Get on Down


Down in the Dumps
Next time you are feeling a bit down in the dumps, get down in the mud. Its official, mucking around in the garden beds and borders can alter brain function to keep you feeling happy. It has been known for generations that the great outdoors was a healthy place. In the past, patients in institutions would have farm work, gardening, and recreation outside as a standard part of treatment. Van Gogh produced some stunning outdoor paintings while at Saint-Remy sat on a chair in the garden looking at the scenery.  Now there’s scientific evidence that to back up the theory that microbes in the soil are a natural antidepressant.

The microbes in soil tweak the same neurons that are stimulated by Prozac and other antidepressants.  The soil -Prozac connection surfaced a couple of years ago from Dr. Chris Lowry and his colleagues at the University of Bristol and University College London. They exposed lung cancer patients to a common, inoffensive microbe called Mycobacterium vaccae, found in soil. The patients unexpectedly reported increases in their quality of life, including a brighter mood. The researchers wondered if this effect was caused by stimulation of neurons in the patients' brains that produce serotonin, a feel-good chemical.

The scientists said that one might derive soils benefit directly by rooting around in a vegetable garden, or by eating lettuce or carrots picked from that garden.

Hygiene Hypothesis
The soil-Prozac connection fits with a recent idea in medicine called the "hygiene hypothesis." According to this concept, exposure early in life to the bacteria, fungi, and viruses found in common, everyday soil is necessary to stimulate our immune system. When children are exposed to the stew of microbes in dirt, their immune systems become stronger. The immune system also learns to ignore substances like pollen or the dandruff of pets, which can trigger asthma and allergies.
Researchers have shown, for example, that children who grow up in dirty environments such as farms have a lower incidence of infections, asthma, allergies, and eczema later in life, compared to those raised in urban environments in which parents try to keep them squeaky clean and bombard them with antibacterial sprays and wipes constantly.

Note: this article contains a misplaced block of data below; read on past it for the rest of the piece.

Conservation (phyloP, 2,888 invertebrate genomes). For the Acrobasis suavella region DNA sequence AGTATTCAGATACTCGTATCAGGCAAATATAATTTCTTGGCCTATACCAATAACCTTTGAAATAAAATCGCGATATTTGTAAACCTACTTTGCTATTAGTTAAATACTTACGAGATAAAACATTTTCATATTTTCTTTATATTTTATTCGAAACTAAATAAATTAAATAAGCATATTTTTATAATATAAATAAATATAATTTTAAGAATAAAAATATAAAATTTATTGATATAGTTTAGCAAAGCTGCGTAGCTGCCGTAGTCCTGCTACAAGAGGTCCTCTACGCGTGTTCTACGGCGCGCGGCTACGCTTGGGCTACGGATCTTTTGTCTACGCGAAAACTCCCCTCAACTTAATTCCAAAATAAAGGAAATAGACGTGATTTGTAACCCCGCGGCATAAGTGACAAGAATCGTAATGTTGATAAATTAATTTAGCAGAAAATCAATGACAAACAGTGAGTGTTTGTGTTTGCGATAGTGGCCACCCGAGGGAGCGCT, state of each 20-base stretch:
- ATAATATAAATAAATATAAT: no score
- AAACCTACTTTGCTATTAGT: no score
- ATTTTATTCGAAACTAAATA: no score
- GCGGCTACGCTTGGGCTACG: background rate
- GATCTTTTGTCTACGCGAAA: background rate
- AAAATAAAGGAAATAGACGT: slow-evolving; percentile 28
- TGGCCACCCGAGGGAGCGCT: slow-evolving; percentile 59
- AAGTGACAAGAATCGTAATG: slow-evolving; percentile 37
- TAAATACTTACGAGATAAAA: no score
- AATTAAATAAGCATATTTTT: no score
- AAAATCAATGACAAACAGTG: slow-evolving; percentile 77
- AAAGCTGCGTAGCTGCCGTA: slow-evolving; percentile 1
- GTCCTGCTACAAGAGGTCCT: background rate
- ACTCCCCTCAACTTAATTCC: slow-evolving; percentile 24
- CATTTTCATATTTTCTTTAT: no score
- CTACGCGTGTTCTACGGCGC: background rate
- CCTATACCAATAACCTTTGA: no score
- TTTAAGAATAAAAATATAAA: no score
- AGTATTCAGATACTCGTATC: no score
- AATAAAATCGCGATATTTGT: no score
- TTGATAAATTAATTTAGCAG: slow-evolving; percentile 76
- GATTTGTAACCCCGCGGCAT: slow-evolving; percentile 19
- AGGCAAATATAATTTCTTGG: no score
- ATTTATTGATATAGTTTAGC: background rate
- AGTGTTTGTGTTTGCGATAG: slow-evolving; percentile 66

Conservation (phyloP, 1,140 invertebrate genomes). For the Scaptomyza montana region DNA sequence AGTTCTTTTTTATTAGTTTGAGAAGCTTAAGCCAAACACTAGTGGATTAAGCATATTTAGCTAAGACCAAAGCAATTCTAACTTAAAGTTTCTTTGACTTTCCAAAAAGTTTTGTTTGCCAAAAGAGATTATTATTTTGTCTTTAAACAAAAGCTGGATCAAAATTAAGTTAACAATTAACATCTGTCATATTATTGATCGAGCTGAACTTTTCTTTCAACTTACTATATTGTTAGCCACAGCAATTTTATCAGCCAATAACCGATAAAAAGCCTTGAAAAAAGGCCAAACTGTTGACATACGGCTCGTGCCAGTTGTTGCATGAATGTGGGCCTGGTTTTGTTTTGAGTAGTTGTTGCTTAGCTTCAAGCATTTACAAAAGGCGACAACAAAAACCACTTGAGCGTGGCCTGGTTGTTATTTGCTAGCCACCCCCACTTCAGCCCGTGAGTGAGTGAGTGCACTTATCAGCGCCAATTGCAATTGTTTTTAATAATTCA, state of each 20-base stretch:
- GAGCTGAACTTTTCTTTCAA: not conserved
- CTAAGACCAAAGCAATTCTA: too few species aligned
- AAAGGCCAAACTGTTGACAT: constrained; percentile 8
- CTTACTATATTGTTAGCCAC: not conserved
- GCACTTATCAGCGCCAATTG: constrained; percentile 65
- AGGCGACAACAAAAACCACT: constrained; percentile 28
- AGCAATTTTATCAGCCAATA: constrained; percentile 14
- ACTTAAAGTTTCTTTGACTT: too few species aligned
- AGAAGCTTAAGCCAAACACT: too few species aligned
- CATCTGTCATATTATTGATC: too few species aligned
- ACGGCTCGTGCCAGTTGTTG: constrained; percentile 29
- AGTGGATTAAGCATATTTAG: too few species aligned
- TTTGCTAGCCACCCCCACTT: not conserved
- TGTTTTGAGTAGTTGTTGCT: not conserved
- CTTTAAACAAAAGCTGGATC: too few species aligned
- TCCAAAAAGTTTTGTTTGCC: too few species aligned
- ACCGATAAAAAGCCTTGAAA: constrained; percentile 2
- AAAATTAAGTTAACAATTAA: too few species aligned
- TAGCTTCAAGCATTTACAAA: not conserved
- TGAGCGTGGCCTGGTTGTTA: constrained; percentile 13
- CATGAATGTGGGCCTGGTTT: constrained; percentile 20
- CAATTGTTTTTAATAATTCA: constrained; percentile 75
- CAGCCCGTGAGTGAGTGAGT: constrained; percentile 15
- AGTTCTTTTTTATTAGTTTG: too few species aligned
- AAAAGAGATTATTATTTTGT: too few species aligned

Filth Diseases
Dr Larry Dossey wrote recently “For a century and a half we have waged merciless war on filth through public health measures such as public sanitation systems and water purification programs. These developments have been enormously successful. The increase in lifespan in modern societies is due largely to the reduction of death rates from diseases such as typhoid and cholera, which in nineteenth-century were called "filth diseases."

“We have to wonder, however, if we have gone too far in our obsession with hygiene. Throughout our evolutionary history our ancestors lived in intimate contact with dirt, and its influence, we now see, was not all bad. We evolved in the outdoors, and we are beginning to glimpse the price we are paying for shutting ourselves off from nature.”

All we need to do is go for a walk in the woods, grub around in our vegetable garden, or weed our flowerbeds, we get a dose of the good bugs simply by inhaling, so breathe deeply when you garden!

Nature deficiency disorder
Nature deficiency disorder has been proposed as a term for the problems we create when we build a wall between the natural world and ourselves. Dr Dossey is highly susceptible to this malady. “When I spend too much time indoors, I become increasingly moody and morose. There's only one cure: take a hike, go camping, or root around in my veggie garden. These activities are more than a hobby; they have become an essential part of my life and an important element in my personal health plan.”
Antidepressant medication can sometimes be a treatment of choice. It can work wonders, and in some instances can be life-saving. But if your doctor advises you to get dirty in the beds and borders instead of taking a pill to perk up your mood, you know they are on the cutting edge of the healthy gardening revolution, go with it.

Throwing Vegetables


 All mine....